Kinship In Greg Muldoon's Living Against The Grain

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As defined in the dictionary, kinship is a blood relationship that is synonymous with family and blood ties. However, in "Living Against the Grain," Muldoon describes kinship in a different manner. In chapter 4, Muldoon describes his meaning of kinship as a strong relationship with another individual who does not necessarily have to be of blood relation. For example, Muldoon explains the story of the man in a red bandanna. Crowther, the man in the red bandanna, worked at the World Trade Center during the plane crash on September 11th. Once the plane hit, Crowther helped several people exit the building safely. Unfortunately, he did not make it out safely himself. Crowther is an example of kinship because he acted as if those other strangers were his family, so he assisted them before worrying about himself.
Moreover, Muldoon writes about Greg Boyle, who illustrates the meaning of kinship. Boyle lives in Los Angeles where he is employed at Dolores Mission Church. At the church, Boyle works with former gang members and founded Homeboy Industries. Homeboy Industries offers jobs to the former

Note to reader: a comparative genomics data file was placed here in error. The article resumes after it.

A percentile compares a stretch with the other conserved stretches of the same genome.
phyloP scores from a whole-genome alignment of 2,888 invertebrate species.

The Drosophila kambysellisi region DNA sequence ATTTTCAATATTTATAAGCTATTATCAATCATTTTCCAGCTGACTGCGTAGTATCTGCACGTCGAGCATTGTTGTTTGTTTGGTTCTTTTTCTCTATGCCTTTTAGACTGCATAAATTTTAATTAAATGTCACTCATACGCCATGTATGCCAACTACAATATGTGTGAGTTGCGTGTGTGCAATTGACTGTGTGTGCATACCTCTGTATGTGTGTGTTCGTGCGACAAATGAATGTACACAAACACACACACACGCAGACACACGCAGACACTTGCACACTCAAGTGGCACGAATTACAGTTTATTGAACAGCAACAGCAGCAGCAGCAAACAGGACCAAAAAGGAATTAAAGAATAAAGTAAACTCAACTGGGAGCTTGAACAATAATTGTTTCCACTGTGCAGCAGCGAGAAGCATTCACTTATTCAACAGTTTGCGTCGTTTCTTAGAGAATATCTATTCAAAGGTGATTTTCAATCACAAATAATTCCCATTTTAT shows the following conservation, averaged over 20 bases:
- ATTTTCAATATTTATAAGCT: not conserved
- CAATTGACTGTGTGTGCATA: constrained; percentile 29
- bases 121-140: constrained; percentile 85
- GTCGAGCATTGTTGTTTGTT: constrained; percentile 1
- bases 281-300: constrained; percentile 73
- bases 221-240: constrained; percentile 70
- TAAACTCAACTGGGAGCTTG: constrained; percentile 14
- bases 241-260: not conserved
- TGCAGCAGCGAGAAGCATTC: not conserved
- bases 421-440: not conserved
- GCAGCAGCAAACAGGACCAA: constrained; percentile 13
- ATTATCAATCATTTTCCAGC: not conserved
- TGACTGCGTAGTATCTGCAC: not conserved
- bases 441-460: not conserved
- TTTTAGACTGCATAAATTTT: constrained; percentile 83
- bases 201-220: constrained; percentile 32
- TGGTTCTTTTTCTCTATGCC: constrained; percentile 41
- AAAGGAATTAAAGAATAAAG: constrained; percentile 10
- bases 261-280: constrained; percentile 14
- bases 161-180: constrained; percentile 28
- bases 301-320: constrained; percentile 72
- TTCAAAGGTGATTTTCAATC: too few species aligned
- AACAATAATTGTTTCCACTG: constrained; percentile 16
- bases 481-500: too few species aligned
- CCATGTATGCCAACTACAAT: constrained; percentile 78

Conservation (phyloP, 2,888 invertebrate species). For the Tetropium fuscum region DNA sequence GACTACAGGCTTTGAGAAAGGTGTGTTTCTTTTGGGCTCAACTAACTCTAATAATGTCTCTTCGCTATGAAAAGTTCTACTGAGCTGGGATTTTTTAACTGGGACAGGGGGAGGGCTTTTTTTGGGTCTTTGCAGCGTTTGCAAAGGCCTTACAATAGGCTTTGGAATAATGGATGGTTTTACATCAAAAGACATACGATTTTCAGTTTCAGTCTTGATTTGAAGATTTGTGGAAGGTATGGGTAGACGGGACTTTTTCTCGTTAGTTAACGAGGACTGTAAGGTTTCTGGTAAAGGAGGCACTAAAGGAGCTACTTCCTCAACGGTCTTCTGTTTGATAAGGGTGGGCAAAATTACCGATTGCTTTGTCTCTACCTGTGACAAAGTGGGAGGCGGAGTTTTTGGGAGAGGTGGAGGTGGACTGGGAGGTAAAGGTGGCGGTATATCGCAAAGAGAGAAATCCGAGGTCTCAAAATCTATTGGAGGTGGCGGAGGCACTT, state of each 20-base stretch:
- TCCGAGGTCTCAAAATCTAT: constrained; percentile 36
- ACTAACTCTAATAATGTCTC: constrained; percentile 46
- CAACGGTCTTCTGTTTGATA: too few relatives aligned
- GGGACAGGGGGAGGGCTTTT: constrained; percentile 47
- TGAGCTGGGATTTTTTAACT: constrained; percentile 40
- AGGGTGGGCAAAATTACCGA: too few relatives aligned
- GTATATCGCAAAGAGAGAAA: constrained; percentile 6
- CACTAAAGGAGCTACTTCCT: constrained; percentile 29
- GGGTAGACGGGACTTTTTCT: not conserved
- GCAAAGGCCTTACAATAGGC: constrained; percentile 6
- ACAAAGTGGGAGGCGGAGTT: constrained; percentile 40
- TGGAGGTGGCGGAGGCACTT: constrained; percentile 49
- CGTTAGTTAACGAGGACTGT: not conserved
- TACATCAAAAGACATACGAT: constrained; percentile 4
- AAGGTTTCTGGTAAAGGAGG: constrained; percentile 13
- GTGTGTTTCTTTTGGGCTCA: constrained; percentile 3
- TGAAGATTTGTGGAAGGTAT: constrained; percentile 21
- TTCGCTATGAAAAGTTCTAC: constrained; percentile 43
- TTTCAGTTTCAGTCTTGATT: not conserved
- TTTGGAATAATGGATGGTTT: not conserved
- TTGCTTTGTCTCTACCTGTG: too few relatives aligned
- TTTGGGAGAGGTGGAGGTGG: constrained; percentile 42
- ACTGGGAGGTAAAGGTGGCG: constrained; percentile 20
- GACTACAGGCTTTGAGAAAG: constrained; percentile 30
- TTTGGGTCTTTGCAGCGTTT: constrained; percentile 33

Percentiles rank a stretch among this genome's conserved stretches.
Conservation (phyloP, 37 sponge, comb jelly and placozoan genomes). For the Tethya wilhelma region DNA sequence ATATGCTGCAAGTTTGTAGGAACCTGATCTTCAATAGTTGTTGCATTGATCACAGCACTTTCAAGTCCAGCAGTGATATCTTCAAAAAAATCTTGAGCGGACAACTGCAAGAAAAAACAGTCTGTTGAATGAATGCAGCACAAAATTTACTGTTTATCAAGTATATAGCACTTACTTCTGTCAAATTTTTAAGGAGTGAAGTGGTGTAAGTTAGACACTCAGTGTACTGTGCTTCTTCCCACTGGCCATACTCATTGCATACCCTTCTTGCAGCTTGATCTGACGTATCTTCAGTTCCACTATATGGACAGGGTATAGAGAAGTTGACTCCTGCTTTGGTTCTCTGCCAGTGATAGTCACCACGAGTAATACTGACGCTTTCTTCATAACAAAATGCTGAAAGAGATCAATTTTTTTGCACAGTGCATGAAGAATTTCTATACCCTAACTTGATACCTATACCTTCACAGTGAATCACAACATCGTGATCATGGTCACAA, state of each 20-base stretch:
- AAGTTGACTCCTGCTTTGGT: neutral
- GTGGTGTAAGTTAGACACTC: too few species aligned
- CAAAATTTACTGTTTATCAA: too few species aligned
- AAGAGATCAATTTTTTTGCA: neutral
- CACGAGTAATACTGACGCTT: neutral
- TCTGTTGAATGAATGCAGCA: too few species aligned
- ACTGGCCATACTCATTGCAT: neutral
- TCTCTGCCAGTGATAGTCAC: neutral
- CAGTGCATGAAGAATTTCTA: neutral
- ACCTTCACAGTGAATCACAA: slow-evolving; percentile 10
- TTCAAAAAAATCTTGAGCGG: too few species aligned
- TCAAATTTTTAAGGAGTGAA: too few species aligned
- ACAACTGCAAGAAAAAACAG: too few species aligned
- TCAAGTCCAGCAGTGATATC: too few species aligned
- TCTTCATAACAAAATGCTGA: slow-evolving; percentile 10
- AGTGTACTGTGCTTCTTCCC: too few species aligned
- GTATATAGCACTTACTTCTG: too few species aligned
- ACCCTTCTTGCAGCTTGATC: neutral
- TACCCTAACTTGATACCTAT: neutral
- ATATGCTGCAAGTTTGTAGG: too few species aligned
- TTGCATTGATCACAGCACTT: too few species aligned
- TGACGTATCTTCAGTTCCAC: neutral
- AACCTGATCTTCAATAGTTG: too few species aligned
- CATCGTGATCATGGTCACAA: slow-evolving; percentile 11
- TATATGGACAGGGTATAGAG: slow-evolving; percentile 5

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I definitely look up to people who illustrate kinship with others. For example, my teammate and friend Kaitlyn Workman practices kinship with others. Kaitlyn makes me long for kinship. She loves to attend Wheeling Jesuit 's service trips, which shows how she forms special bonds with other individuals and has an urge to help others. Because of Kaitlyn, I have gone on two school retreat trips and started helping Father Steltenkamp with bread runs. Another person who makes me long for kinship is Puddy who is a staff member of Wheeling Jesuit. I met him through the retreat trips I went on, and I also used to be a member of his weekly book club. Puddy practices kinship and would help anyone if they asked him. He is such a great guy, and I admire

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